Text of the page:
The last market square in Krakow? : Two concepts of a neighbourhood's square

Maciej Motak
Two concepts of Urzędnicze [Official] Neighbourhood's square in Krakow, Poland are discussed: the 1920s' more traditional one and the 1960s' Modernist one. The paper is based on thorough research in national, cooperative, and private archives. The regulation plan of Urzędnicze Neighbourhood was evaluated by engineer Marian Lenk in 1924. It covered 9 hectares near the northeastern borderline of then recently extended Greater Krakow, pinpointing 78 plots, eight streets, two bridges, and the
more » ... . By 1939 the neighbourhood became part of Krakow's 600-plot new district consisting of a number of neighbourhoods and posing an example of garden suburb. Lenk-a person hitherto unknown in research-was the author or co-author of all those plans, which resulted in the district's coherence. Seven squares of various shapes and sizes were planned in the district, their two sequences culminating in the discussed square of Urzędnicze Neighbourhood. That square's plan was based on an atypical and quite original figure-specifically shaped octagon. Never granted an official name, however, in some documents it was referred to as Rynek [Market Square], appropriately for Krakow long-term tradition. The Second World War in 1939-1945 stopped the neighbourhood's construction halfway, including the square. Its final shape resulted in part from the 1960s' projects and meant a contrast to the 1920s' idea since it reflected another stylistic approach. The traditional symmetry of buildings and plan was replaced with Modernist asymmetry, both spatial and functional. The sharing of public space with traffic function gave way to the dominance of local traffic.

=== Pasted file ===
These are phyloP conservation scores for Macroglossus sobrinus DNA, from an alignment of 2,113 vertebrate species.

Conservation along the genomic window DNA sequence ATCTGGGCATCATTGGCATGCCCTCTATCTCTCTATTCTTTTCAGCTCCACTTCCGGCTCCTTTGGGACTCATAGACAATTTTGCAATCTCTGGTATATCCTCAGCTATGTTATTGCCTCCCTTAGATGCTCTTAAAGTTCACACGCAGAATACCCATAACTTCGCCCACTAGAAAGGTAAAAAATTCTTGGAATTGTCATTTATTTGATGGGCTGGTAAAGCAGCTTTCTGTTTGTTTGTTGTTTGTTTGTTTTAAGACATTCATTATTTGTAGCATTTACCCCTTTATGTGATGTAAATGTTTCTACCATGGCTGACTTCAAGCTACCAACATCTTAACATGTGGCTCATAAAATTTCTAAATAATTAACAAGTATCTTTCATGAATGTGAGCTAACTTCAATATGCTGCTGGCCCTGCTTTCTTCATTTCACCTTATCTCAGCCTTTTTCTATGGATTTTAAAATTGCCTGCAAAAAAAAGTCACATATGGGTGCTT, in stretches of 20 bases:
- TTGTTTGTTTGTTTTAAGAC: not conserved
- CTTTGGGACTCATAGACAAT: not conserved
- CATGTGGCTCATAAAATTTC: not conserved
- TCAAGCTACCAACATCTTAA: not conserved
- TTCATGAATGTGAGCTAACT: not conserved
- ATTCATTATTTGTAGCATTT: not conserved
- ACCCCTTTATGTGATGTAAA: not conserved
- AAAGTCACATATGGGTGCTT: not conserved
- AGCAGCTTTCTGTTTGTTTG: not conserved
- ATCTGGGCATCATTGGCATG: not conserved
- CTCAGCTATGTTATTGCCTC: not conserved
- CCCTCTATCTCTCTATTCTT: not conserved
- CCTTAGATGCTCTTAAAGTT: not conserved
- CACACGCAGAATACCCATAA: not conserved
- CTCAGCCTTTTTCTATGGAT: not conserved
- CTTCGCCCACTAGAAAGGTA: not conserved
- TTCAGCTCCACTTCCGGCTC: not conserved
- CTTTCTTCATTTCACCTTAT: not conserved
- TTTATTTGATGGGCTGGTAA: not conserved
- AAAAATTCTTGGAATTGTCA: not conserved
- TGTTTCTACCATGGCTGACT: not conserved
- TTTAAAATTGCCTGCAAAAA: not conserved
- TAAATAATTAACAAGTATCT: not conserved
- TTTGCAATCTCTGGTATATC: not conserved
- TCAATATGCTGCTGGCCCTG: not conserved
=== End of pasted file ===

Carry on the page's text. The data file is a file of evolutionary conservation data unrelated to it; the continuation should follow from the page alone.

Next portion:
doi:10.26051/0d-515r-npba fatcat:c4c6foibx5ftjnbjpmpftzp4y4